List includes: David Beebe Pratt
--from "Rolls and Lists of Connecticut Men in the Revolution 1775-1783" -- Connecticut Historical Society 
Pratt, David Beebe (I07660)
24 A physician who moved to Canada about 1804 with other members of the family. Burtch, Jonathan (I20199)
25 A resident of Roxbury, Massachusetts, he came from England to New England in 1636 as an indentured servant. By 1648 he had a malt house and a kiln. He died in Roxbury, Massachusetts in 1684.

An indentured servitude is a form of labour, in which a person agrees to work for the employer without salary for a specific number of years, often as a way to pay the cost of transportation to colonies in the Americas. 
Wise, Joseph (I31665)
26 A very pretty wedding was celebrated at the home of Mr. and Mrs. J.V. Ling on Christmas evening, when their daughter, Miss Erma Belle Ling was united to marriage to Paul H. Walton, both of Saranac Lake. The ceremony took place in a beautifully decorated alcove, the decorations consisting in part of holly and mistletoe sent from Oregon by the groom’s brother. Miss May Ling, a sister of the bride, acted as bridesmaid and Gaylord McClelland as best man. A large number of relatives and friends, several of whom were from out of town, were assembled to witness the ceremony, after which refreshments were served. Rev. F. T. Love officiated and Mrs. M. E. Taylor presided at the piano. After Jan 1st, Mr. and Mrs. Walton will be at home at 70 River Street. Many valuable and useful gifts were presented to the newly married couple.

Elizabethtown Post, Elizabethtown, Essex County
Thursday December 28, 1911
Walton, Paul Hugo (I00707)
27 Aaron was a Veteran of the War of 1812.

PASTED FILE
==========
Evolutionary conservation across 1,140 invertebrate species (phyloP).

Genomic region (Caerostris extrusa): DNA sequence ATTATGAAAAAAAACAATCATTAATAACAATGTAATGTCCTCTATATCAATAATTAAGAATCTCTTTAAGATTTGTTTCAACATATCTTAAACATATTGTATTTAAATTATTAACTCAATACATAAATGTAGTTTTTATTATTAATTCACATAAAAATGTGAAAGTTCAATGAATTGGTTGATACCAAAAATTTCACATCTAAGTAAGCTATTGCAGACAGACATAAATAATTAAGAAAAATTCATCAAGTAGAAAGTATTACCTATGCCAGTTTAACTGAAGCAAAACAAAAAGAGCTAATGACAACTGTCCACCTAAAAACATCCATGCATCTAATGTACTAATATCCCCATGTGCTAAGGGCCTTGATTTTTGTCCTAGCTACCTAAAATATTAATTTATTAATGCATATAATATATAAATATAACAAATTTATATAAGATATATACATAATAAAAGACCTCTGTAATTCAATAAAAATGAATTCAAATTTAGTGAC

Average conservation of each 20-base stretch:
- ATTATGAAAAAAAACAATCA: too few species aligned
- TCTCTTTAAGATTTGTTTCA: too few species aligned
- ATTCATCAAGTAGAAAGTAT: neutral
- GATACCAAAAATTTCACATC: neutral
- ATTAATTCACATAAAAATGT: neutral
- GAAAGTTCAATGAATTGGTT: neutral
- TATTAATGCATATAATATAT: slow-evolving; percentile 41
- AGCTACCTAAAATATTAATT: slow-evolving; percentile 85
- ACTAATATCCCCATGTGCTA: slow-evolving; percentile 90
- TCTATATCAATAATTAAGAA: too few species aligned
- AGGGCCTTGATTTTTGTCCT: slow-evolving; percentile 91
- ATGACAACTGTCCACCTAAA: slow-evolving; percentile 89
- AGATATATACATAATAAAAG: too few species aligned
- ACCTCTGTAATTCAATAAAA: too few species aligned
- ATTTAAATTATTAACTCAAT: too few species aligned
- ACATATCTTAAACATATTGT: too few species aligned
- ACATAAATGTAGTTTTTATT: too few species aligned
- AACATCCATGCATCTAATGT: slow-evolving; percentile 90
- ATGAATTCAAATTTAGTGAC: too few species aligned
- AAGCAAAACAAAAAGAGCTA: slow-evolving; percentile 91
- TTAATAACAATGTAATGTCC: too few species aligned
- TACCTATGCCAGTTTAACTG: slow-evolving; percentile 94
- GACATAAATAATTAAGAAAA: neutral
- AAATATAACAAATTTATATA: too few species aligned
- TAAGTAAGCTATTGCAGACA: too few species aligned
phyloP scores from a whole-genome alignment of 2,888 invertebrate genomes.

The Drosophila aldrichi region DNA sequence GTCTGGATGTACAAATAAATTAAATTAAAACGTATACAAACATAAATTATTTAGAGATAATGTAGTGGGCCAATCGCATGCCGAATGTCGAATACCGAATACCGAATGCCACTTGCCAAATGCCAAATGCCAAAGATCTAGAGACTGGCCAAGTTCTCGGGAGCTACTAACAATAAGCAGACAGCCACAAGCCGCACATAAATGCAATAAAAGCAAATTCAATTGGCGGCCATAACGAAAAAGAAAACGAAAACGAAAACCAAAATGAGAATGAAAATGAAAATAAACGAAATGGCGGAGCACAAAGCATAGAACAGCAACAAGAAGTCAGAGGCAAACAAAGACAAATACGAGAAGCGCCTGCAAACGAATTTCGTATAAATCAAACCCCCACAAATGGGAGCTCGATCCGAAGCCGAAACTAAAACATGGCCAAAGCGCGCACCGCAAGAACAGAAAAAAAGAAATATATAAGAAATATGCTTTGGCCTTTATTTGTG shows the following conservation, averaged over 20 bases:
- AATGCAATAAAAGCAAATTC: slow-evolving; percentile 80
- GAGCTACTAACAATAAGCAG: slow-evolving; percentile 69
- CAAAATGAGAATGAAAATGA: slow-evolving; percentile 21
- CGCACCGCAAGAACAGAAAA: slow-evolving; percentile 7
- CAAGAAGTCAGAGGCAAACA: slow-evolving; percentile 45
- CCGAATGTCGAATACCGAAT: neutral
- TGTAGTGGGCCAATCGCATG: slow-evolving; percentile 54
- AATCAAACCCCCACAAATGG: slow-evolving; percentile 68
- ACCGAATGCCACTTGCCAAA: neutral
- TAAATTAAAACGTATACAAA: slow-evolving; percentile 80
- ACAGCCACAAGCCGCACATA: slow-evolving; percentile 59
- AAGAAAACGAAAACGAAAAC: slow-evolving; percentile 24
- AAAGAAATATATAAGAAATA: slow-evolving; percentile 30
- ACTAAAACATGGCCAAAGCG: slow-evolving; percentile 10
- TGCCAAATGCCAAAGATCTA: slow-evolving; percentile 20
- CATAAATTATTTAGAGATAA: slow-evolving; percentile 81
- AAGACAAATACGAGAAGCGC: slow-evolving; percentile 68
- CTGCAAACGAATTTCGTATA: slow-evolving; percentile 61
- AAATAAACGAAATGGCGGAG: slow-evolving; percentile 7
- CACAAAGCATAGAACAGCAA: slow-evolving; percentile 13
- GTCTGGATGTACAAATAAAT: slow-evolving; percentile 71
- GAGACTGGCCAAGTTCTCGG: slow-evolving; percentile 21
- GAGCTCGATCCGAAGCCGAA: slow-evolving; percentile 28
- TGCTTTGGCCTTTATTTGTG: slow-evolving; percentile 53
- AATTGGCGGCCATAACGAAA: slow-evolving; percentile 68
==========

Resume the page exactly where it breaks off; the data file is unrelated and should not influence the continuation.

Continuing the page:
The Evidence shows Aaron was married three times.

His first marriage was to Anna "Nancy" Martyn, on 7 Jan 1794, she was born on 5 August 1772 very likely in Windham, Connecticut. She passed on 20 Jan 1804 In Williamstown Vermont. She was the daughter of Richard and Susannah A. (Low) Martyn and the sister of Aaron Smith Martyn who married Sally Martin , the sister of Aaron.

He married his second wife on 6 May 1804, she was Hanna Wise , born in 1781, in Conn. and died 19 Feb 1809 Williamstown Vermont. She was the sister of Sarah who wed Gurdon Martin, Aaron's Brother. Hanna and Aaron had three children.

On 5 Oct 1809, Aaron married his third wife, Polly Burnham, born on 3 Nov 1788 in Brookfield Vermont,, and died on 26 August 1864 in Williamstown Vermont. She was the daughter of Elijah and Albina (Bowen) Burnham of Ashford Connecticut which is near Hampton Connecticut. Elijah Burnham was a descent of John Burnham of Ipswich, Massachusetts was likely the first of the Burnham family to go to Hampton Conn. then on to Vermont. He was born in 1763, and died on 17 Feb 1813 in Brookfield Vermont. His wife , Albina was born in 1764, and died on 6 Nov 1830 in Brookfield Vermont. They were likely the parents of Ariel who was the father of Martin Pain Burnham, who married Ann Ellis , daughter of Hiram and Philenda ( Smith) Ellis of Williamstown and South Barre Vermont.

Aaron was likely the first of the Martin family to come from Windham, Connecticut to Williamstown, Vermont which he did in 1791. He remained one season to clear a small piece of land , build a log cabin, and then return on foot to Windham for his wife Anna. Though Anna spelled her last name with a "y", history tells us such distinctions meant nothing and she may have been a distant relative of Aaron's before marriage.